4. Having now chosen a tentative loadline, we need the following information from it......
    1. The required grid bias (you'll need to supply the grid with this value of DC voltage).
    2. The quiescent voltage (called Vq)
    3. Voltage where the grid bias voltage is zero (called Va).
    4. Voltage where the grid bias is double the quiescent value (called Ve). Note... if the plate current reaches zero before you get to this bias, you've got a bad operating point, go back to step 3 and try again.
    5. Current at 0 volt grid bias (called Ia). If this current is above the maximum rated tube current, go back to step 3 and try again. Hint: If its off the scale, chances are the current is too high.
    6. Current at half the quiescent bias voltage. (Called Ib.)
    7. Quiescent Current.(Called Ic.)
    8. Current at 1.5 times the quiescent bias voltage (Called Id).
    9. Current at twice quiescent bias voltage. (Called Ie).

    For our example, the data is as follows:

    Va= 70V, Vq=300V, Ve=433V, Ia=180mA, Ib=130mA, Ic=83mA, Id=51.5mA, Ie=28mA. In addition, 40V p-p are required from the driver stage, and a 2.4k plate transformer is required.

    Rectification Effects

    In any device with even order distortion (not just second harmonic as sometimes stated), the average current of a Class A stage will change depending on the signal level. If the distortion is relatively low, the effect is relatively unimportant, if the distortion is high, this effect becomes increasingly important. (It is also more important for self bias than fixed bias, as the bias voltage is a function of the average current).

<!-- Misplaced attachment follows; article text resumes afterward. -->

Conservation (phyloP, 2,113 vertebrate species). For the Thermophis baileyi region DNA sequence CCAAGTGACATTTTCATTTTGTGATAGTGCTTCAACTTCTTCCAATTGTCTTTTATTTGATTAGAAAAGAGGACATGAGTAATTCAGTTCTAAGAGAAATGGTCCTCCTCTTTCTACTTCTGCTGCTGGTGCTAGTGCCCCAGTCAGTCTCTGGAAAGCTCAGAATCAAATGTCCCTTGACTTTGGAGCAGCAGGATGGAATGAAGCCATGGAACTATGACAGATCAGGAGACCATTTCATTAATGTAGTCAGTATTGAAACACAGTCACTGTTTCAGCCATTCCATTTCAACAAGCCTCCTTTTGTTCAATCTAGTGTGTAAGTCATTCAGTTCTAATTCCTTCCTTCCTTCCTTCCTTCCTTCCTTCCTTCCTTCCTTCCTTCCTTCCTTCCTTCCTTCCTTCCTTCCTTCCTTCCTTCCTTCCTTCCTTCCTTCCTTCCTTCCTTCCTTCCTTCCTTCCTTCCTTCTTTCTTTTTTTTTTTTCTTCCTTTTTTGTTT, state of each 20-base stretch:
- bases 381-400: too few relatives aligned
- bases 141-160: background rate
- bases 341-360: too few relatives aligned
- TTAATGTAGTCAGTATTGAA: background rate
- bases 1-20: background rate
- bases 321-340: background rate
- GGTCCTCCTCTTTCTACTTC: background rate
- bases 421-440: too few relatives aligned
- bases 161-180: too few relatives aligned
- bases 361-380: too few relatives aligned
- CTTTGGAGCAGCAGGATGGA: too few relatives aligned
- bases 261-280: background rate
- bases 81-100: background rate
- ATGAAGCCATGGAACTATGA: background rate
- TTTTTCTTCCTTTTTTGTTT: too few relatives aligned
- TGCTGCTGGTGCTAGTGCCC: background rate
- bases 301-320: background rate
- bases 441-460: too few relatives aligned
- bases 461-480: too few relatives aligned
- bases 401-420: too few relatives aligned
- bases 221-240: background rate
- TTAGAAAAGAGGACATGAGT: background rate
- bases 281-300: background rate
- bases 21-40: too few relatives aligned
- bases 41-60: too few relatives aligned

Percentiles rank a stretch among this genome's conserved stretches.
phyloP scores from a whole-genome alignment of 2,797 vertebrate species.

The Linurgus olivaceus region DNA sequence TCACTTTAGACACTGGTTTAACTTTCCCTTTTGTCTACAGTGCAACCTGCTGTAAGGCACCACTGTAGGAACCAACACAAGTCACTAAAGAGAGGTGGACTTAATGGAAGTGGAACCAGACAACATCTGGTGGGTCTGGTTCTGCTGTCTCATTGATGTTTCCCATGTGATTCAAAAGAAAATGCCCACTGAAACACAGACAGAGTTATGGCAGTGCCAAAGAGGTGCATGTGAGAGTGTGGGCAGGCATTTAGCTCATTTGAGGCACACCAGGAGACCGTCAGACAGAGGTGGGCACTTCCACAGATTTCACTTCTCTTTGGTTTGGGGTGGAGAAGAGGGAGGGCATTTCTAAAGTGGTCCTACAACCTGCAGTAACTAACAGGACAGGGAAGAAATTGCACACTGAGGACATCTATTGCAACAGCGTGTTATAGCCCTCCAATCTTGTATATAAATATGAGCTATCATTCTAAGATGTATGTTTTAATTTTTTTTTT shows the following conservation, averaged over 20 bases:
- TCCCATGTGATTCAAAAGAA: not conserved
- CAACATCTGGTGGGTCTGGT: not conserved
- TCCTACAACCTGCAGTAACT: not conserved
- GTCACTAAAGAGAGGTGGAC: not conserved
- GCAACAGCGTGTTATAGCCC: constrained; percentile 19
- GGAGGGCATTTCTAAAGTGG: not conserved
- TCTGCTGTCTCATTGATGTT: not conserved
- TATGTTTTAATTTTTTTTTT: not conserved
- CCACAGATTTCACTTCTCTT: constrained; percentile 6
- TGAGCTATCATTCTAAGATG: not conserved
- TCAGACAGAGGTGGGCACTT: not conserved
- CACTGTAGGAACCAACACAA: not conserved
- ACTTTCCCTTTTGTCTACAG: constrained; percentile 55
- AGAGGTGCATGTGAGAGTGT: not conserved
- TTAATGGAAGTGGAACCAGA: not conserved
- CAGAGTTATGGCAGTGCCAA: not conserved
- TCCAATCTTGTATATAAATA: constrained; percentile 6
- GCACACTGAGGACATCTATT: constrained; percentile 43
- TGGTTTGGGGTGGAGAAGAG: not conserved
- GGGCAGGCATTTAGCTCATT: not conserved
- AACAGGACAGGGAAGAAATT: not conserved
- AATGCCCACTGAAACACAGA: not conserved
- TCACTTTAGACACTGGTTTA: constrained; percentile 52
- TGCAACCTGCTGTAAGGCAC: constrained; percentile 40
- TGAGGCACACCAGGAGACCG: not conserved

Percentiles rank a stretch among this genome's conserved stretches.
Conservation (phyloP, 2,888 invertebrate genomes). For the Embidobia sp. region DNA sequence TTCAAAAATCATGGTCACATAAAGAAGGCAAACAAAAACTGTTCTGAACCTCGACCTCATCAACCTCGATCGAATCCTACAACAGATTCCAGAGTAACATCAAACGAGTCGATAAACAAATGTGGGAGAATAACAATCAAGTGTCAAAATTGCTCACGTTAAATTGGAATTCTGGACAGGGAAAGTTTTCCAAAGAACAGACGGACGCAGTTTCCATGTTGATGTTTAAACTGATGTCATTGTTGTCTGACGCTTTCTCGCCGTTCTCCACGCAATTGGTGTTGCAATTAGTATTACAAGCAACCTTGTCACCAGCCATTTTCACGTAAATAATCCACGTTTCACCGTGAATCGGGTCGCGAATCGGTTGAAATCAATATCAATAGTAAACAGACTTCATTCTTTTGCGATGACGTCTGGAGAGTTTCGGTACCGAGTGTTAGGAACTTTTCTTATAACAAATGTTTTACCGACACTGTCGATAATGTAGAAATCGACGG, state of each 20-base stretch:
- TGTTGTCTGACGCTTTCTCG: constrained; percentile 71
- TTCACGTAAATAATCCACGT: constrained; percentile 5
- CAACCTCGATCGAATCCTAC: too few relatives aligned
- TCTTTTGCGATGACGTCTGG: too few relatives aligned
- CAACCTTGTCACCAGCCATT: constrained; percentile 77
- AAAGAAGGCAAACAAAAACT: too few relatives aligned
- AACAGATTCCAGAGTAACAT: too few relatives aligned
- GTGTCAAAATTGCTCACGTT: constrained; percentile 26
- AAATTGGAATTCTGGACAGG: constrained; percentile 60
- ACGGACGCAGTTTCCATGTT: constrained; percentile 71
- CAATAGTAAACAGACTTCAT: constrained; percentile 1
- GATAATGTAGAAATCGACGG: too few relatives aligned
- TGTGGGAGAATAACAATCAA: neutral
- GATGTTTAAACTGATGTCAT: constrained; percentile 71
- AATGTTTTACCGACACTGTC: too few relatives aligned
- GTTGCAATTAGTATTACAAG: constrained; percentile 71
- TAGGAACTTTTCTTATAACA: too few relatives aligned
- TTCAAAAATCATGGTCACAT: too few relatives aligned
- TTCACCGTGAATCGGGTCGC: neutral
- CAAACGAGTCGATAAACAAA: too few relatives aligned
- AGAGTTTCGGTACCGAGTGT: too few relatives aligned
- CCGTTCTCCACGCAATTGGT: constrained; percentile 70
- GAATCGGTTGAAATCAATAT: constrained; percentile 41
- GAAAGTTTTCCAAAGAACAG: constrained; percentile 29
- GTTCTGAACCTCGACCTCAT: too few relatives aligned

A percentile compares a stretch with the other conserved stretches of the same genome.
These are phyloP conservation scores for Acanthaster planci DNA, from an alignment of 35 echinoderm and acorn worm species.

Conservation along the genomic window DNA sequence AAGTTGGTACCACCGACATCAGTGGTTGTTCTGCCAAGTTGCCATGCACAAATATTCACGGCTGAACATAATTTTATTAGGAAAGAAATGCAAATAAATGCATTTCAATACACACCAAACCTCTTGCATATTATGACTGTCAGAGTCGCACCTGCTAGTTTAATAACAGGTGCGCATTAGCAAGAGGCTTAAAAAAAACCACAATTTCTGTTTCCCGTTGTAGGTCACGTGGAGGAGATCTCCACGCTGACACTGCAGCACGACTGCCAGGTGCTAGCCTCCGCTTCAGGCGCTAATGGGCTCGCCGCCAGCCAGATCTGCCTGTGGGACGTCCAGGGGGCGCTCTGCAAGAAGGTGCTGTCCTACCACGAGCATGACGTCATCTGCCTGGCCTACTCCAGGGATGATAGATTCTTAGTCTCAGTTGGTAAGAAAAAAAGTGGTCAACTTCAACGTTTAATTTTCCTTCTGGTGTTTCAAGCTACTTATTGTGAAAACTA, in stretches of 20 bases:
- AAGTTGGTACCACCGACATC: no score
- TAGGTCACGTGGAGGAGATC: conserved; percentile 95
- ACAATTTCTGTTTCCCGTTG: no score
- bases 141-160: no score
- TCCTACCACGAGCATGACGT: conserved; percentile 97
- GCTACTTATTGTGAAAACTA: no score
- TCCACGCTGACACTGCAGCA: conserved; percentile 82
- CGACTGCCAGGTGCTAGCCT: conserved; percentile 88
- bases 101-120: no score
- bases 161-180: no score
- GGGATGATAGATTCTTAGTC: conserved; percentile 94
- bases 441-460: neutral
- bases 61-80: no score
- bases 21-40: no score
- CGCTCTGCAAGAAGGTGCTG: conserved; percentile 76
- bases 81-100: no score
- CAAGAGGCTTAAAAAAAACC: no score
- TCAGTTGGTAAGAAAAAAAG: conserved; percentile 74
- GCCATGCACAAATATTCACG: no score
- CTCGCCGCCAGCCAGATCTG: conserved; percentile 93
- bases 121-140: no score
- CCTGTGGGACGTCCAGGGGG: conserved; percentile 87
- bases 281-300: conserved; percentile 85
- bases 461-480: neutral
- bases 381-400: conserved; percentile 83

This effect modifies all tube operating characteristics. The degree can be seen by comparing the quiescent current (83 mA in our example) with the average current as taken from the "extremes": that is, (Ia+Ie)/2. In our example that value calculates to 104mA (note that since this is reasonably different, we can expect relatively high distortion). The effect requires an iterative plot of the load line on the tube characteristics as described in part 1 of this series. Note the quiescent dissipation is still 300*0.083, or in this case 24.9 watts. The non-linearity shown here is getting dangerously close to what can be ignored, but, as we will see, the distortion in this example is too high anyway.